Now he seeks them out and is compelled to help in any way he can.

With his eyes moist with tears, he told me about the disparagement of giving some of these same supplies to two of our street friends, while at the same time noticing people less than thirty feet away, sipping wine and enjoying the very best of Ottawa’s cuisine and night life.  ‘It just isn’t right’, he told me.

He never thought he would be doing this; never thought about those on the streets at all until he came ‘just to see’ what was happening at our Urban Intervention Training.  As he came to a deeper understanding of some of the stories of our street friends, his heart was touched and he knew he would have to do something.

 His life has been changed, enriched and blessed as he reaches out to those who call the streets their home.  He never expected to be an outreach worker, but he is thankful that he has opportunity to do something for those who are without.

What about you?  Ready for some change in your life?

Live and Silent Auction – the details

Generally speaking the needs on the street are increasing and for many charities across Canada, there are dwindling resources as people are faced with financial crises of various sorts.  We are hosting a fund raising auction that I would like you to attend.  The details are in the rotating banner above, but if you are interested, I would like to share with you some of the events of the evening:

Greg Paul, well-known speaker and author will be our guest speaker.   Greg is from Sanctuary, Toronto, and in addition to his role as a pastor of a church in the downtown core, has authored two best sellers: God in the Alley and The Twenty Piece Shuffle.  Another book will soon be released.  Greg is a member of the National Roundtable on Poverty and Homelessness and a member of Street Level.

Dave Smith, a renowned philanthropist, businessman and entrepreneur in Ottawa has agreed to be our auctioneer.  Dave has a heart for youth, and has founded the Dave Smith Youth Treatment Centre.  Additionally, Dave has been instrumental in the process of bringing a residential detox program to Ottawa.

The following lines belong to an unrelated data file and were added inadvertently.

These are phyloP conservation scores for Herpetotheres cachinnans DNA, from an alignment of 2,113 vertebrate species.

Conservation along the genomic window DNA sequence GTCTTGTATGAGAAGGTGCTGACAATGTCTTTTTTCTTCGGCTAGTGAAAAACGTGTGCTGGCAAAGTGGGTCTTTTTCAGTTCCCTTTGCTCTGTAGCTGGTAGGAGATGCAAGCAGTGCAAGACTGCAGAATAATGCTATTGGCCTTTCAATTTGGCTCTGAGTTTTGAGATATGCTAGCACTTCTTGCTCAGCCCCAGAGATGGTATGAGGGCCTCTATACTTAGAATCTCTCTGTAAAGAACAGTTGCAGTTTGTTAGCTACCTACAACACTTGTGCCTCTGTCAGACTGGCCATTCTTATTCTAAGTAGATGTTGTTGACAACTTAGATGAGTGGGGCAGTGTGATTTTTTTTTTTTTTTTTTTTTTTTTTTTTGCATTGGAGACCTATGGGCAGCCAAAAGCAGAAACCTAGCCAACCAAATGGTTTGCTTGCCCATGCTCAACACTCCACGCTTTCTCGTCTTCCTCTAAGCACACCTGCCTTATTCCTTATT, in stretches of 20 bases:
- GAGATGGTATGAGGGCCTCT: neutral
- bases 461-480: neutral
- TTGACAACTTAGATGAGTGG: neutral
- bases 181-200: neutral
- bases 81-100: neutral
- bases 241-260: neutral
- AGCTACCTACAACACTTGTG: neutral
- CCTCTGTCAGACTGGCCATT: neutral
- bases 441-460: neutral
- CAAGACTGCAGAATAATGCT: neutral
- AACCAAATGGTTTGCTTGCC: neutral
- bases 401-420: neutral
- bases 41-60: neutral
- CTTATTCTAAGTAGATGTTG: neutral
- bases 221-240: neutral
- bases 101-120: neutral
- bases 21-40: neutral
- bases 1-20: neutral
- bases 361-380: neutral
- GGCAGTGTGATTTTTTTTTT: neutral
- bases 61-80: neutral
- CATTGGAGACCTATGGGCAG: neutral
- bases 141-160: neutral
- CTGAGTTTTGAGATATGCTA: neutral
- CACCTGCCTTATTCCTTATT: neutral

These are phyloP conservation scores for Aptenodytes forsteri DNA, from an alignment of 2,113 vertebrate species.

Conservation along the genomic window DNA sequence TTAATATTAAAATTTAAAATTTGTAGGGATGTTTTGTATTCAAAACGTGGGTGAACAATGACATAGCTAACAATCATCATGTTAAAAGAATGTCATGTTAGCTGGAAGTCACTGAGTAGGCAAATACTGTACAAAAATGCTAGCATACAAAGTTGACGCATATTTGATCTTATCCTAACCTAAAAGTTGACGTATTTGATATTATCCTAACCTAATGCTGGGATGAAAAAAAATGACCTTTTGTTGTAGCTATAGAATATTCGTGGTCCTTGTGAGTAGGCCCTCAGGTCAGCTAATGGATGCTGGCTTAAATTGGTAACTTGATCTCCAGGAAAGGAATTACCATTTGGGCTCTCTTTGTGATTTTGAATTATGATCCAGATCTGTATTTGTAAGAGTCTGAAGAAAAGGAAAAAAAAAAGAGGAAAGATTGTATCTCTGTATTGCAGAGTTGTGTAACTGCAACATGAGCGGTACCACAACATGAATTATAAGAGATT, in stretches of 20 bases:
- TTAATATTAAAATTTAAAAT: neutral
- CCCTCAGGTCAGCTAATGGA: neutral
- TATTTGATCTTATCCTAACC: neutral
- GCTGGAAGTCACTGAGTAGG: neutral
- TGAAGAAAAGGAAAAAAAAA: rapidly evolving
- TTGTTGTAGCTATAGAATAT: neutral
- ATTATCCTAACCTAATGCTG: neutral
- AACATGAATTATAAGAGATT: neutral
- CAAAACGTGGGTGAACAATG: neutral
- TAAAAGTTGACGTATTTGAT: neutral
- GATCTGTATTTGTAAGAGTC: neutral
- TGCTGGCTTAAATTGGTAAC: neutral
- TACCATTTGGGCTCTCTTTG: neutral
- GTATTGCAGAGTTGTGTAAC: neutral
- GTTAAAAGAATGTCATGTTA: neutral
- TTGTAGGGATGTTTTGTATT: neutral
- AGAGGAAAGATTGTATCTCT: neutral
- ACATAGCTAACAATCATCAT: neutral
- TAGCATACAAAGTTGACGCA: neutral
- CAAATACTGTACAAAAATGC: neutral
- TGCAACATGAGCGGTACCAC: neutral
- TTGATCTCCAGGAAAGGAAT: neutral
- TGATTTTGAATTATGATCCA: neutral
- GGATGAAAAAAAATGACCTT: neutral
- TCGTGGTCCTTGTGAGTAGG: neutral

In addition to over 150 Silent Auction items, we have a number of live auction items.  The live auction items will include, but not limited to the following list:

  1. The Rideau Canal Story – a set of 8 customed framed prints celebrating the 150th anniversary of the building of the Rideau Canal, value $1400
  2. Stradivarius Violin (copy) & Two framed prints: Damsels with Stringed Instruments, value $1,000
  3. The OLD WEST Collection: 26 volumes, faux leather covers, time-life series, value $600
  4. Lunch with the Chief Vern White.  Value: priceless!
  5. Romantic Getaway #1, one night at the Lord Elgin, $100 coupon from the Keg, a camera, bath set.  Value $410
  6.  Romantic Getaway #2, two nights at the Auberge de mon petit chum, Wakefield, $100 coupon le Moulin Restaurant Wakefield, Book “Celebration of Love”, special “Basket of Healthy Chocolate”.  Value $500
  7. Big Girl’s Special, One month membership tanning package, Nine West designer sunglasses with Coach case, a gift certificate for cut, style and highlights, and SPA bath set.  Value $650